1. Listen to recording (this is a long piece - you may want to only use sections of it).
- This Afghan classical piece uses the melodic mode of Emen (Yeman) and rhythmic mode of Tintal (16 beats).
- It starts with an improvisatory introduction called a shakal, followed by the naghma (four sections):
- astir - principle melody
- antara - melody on “ni”
- bog - new short melody repeated in several different rhythmic settings
- 4. sanchai - another short melody
2. Play the melodic mode Yemen (C D E F# G A B C) on the guitar.
- The Yemen mode is represented by the Indian solfege syllables:
- sa, re, ga, ma, pa, dha, ni
(analogous to do, re, me, fa, sol, la, ti).
- The yemen mode uses a raised fourth degree
3. Play the Yemen melody as transcribed below. See “Emen/Tintal” by Ustâd Mohammad Omar (pg. 11).
4. Improvise a short melody on the guitar using the pitches from the Yemen mode.
- Reflect on the performances of the improvised pieces
- Use of the correct pitches of the mode
- Ability to imitate the style
- Use of similar rhythms
Assessment: Are students able to hear and identify the altered pitch (raised 4th scale degree)? Are students able to improvise a short melody using the Yemen mode?
Lesson Segment #3. Censorship in Afghanistan
1. Liner notes from Ustâd Mohammah Omar: Virtuoso from Afghanistan (pgs. 2 - 3) and Homayun Sakhi: The art of the afghan rubâb (pg. 10) for information on censorship.
2. Baily, John (2001). Can you stop the birds singing?: The censorship of music in Afghanistan.
- Define censorship
- Discuss censorship of Afghan music by Taliban (see materials above)
- Discuss censorship in the US and Worldwide
Assessment: Are students able to discuss the material in an age-appropriate manner? Are students able to relate discussion to their own experiences?
Lesson Segment #4. “Raga Yaman” by Homayun Sakhi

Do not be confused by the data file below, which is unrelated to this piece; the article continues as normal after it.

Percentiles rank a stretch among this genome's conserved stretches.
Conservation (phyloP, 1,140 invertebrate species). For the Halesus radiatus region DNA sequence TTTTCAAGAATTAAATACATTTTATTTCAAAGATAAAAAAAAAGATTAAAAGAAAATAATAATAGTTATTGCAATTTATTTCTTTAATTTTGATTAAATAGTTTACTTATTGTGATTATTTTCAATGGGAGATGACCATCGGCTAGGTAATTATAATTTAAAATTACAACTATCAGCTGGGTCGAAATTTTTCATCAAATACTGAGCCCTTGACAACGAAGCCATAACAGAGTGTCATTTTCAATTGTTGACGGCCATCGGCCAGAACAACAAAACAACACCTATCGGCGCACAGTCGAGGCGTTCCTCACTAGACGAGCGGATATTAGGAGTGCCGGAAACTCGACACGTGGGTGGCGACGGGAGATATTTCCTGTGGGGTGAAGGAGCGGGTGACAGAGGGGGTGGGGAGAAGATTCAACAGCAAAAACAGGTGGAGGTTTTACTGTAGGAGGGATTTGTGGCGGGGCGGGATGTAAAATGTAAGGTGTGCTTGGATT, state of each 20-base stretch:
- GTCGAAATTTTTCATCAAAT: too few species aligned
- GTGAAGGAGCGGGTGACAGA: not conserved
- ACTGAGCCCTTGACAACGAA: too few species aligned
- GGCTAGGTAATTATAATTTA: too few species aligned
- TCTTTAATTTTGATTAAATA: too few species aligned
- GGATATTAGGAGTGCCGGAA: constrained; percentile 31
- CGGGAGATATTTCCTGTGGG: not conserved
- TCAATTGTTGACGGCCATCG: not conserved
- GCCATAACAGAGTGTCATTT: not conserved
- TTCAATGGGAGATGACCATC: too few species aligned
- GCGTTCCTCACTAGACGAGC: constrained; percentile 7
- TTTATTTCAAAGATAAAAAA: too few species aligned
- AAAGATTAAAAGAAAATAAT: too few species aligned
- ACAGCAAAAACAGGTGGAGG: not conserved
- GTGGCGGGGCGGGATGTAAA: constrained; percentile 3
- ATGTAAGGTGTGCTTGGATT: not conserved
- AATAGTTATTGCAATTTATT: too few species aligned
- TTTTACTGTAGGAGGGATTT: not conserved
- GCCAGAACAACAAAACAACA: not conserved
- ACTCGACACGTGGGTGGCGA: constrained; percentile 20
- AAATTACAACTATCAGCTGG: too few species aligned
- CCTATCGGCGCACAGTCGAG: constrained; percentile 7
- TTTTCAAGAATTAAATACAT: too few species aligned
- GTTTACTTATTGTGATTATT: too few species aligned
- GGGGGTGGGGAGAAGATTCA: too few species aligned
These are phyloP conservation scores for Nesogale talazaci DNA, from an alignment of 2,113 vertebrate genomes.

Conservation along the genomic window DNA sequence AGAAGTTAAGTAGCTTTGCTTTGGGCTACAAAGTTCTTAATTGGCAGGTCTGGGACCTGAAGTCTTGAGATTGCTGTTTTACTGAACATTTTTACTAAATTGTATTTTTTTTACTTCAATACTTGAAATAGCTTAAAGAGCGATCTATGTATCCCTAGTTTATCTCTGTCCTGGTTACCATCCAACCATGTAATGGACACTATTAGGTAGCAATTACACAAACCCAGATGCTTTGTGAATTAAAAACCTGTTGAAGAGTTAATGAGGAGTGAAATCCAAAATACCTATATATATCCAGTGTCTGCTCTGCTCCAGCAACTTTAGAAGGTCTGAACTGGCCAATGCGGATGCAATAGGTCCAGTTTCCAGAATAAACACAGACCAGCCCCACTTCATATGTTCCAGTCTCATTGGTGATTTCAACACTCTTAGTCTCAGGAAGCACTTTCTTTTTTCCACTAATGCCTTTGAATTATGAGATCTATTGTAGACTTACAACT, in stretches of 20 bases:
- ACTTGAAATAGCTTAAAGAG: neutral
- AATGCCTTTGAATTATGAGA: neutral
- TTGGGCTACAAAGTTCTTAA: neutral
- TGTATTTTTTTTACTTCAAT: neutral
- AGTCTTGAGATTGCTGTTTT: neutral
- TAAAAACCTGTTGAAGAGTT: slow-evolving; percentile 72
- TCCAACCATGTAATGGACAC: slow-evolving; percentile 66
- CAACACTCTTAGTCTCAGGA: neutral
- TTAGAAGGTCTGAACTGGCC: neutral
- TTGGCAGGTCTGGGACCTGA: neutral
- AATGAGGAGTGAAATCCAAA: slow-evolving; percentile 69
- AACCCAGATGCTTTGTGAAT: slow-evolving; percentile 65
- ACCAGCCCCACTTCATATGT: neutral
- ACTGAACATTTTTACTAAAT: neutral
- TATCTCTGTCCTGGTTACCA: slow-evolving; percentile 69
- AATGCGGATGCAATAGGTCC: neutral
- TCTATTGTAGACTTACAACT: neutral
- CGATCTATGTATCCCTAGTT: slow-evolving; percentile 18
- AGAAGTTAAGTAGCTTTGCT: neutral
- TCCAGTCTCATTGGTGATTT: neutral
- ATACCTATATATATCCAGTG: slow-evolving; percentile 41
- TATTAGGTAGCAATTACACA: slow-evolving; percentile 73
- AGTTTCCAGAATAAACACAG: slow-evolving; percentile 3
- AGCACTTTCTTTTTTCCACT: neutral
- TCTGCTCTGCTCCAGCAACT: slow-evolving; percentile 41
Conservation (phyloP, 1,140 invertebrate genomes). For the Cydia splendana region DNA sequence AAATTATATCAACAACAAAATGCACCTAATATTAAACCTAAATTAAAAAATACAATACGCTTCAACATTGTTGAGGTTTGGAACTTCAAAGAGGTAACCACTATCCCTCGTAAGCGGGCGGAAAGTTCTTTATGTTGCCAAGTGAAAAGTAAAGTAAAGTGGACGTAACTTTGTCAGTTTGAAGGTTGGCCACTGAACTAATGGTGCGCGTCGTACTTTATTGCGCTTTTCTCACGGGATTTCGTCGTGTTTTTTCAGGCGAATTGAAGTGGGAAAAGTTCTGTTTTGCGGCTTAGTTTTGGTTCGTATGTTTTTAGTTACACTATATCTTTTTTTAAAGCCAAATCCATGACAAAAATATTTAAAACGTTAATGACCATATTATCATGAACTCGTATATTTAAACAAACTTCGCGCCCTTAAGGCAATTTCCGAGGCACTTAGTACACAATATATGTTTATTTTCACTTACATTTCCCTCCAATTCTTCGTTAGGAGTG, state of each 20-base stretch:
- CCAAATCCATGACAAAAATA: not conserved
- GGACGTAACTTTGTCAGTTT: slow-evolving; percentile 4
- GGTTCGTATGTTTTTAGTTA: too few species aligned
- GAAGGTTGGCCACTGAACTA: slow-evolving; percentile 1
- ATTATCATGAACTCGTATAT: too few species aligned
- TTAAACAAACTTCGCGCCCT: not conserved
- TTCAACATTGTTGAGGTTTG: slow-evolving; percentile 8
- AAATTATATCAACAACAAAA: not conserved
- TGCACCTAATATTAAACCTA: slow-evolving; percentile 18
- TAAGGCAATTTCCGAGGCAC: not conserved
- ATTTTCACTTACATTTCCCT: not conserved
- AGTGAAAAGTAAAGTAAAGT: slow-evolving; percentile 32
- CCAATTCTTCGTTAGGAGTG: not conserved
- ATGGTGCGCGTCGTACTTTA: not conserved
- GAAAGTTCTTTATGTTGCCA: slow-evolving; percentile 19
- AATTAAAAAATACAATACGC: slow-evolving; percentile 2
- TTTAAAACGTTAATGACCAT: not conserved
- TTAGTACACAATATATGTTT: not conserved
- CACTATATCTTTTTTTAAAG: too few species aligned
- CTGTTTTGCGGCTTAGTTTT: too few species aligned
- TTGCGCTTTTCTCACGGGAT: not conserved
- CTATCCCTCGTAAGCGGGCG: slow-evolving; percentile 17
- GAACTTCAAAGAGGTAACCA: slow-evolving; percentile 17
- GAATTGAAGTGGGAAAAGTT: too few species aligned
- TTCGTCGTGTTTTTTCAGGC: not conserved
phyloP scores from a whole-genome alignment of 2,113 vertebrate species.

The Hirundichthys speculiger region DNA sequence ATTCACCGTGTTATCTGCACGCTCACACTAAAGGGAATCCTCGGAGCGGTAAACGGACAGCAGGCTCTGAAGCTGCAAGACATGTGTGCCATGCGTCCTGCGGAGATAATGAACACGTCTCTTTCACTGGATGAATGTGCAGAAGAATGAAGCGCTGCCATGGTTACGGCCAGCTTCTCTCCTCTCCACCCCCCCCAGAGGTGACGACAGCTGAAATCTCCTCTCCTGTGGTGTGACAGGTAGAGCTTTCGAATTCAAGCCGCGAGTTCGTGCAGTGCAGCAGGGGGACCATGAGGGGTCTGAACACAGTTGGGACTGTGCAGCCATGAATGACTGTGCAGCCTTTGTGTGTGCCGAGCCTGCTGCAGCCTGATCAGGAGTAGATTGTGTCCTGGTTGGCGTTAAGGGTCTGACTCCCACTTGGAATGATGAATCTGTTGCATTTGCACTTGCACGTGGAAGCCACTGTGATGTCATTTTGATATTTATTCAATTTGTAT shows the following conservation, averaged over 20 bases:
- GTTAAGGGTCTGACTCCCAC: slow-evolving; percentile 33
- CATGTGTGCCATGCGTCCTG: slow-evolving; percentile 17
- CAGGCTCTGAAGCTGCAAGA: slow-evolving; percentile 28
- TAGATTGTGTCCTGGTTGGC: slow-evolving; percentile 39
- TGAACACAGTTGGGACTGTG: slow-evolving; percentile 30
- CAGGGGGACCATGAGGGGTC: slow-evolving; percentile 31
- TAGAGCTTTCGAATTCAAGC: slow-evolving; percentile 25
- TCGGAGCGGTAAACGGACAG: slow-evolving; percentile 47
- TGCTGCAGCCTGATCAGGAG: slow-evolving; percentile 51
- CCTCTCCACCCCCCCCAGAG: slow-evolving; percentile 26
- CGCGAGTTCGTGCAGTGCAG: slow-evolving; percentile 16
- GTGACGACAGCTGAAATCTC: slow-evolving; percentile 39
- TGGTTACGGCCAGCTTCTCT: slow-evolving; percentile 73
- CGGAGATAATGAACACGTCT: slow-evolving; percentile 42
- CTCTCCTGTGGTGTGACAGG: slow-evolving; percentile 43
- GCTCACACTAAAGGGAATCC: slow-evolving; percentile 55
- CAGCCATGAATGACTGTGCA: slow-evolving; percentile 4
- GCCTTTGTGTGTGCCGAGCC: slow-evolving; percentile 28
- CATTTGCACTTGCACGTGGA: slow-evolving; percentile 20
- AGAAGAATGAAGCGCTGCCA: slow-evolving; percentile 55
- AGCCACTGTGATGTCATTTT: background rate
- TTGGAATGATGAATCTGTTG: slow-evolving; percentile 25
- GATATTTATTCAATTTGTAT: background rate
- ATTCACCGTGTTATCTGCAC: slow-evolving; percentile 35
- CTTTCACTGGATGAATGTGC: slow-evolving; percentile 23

from Music of Central Asia Vol. 3: Homayun Sakhi: The Art of the Afghan Rubâb (2006) | SFW40522
1. Listen to recording.
- Discuss similarities and differences between Homayun Sakhi’s Yaman (Yeman) and Ustâd Mohammad Omar’s Yeman (Yaman)
- Define Ustâd-shagird (master-apprentice) relationship: see liner notes from Ustâd Mohammah Omar: Virtuoso from Afghanistan (pgs. 4-5) and Homayun Sakhi: The art of the afghan rubâb (pg. 12-13)
- Trace the musical lineage of Homayun Sakhi
- Homayun Sakhi from his father - Ghulam Sakhi
- from Ustâd Modammah Omar
- from Ustâd Ibrahim
- from family lines of the classically trained musicians of North India brought to Kubal by Amir Sher Ali Khan (1860s)
- Trace the geographical locations of Homayun Sakhi’s musical lineage on a world map
- Homayun Sakhi - Fremont, California (present home)
- from Khalil House in Peshawar, Pakistan
- from Kucheh Kharabat area in Kabul, Afghanistan
- from Northern India
- Identify some possible influences on Homayun Sakhi’s music from the Ustâd-shagrid experience and geographic re-locations
Assessment: Are students able to discuss the material in an age-appropriate manner? Are students able to identify geographic and familial experiences that could have influenced the music of Homayun Sakhi?